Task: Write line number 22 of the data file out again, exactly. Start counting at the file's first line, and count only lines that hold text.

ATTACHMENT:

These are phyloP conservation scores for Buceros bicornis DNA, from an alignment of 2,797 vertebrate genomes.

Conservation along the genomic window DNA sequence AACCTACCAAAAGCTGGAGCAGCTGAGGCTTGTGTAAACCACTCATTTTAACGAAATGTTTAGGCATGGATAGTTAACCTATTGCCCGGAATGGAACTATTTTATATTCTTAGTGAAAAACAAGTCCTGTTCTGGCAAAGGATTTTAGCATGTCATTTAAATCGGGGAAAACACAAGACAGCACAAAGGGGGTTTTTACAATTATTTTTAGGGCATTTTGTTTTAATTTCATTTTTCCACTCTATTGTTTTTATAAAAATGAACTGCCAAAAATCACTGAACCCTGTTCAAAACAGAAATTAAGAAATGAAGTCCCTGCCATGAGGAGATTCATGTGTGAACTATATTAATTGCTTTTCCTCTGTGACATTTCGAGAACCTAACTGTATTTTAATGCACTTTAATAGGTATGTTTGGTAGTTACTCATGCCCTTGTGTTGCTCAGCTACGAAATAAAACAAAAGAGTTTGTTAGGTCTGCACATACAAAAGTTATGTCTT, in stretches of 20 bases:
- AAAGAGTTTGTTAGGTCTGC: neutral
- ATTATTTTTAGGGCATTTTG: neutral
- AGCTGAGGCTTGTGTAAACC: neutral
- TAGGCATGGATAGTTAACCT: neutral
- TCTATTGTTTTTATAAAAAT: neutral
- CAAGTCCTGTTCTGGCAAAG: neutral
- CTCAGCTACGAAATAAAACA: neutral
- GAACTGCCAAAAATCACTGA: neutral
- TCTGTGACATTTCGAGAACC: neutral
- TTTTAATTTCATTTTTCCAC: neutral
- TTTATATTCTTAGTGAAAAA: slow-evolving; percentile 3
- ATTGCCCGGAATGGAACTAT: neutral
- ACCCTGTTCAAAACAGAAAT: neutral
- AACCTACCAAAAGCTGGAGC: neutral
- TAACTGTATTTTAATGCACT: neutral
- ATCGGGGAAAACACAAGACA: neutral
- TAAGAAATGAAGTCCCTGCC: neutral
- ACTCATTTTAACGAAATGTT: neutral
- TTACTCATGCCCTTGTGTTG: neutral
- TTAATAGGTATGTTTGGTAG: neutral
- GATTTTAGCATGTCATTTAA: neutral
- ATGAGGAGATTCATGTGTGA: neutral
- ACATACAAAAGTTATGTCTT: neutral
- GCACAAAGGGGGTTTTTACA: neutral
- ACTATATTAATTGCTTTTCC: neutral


- TTAATAGGTATGTTTGGTAG: neutral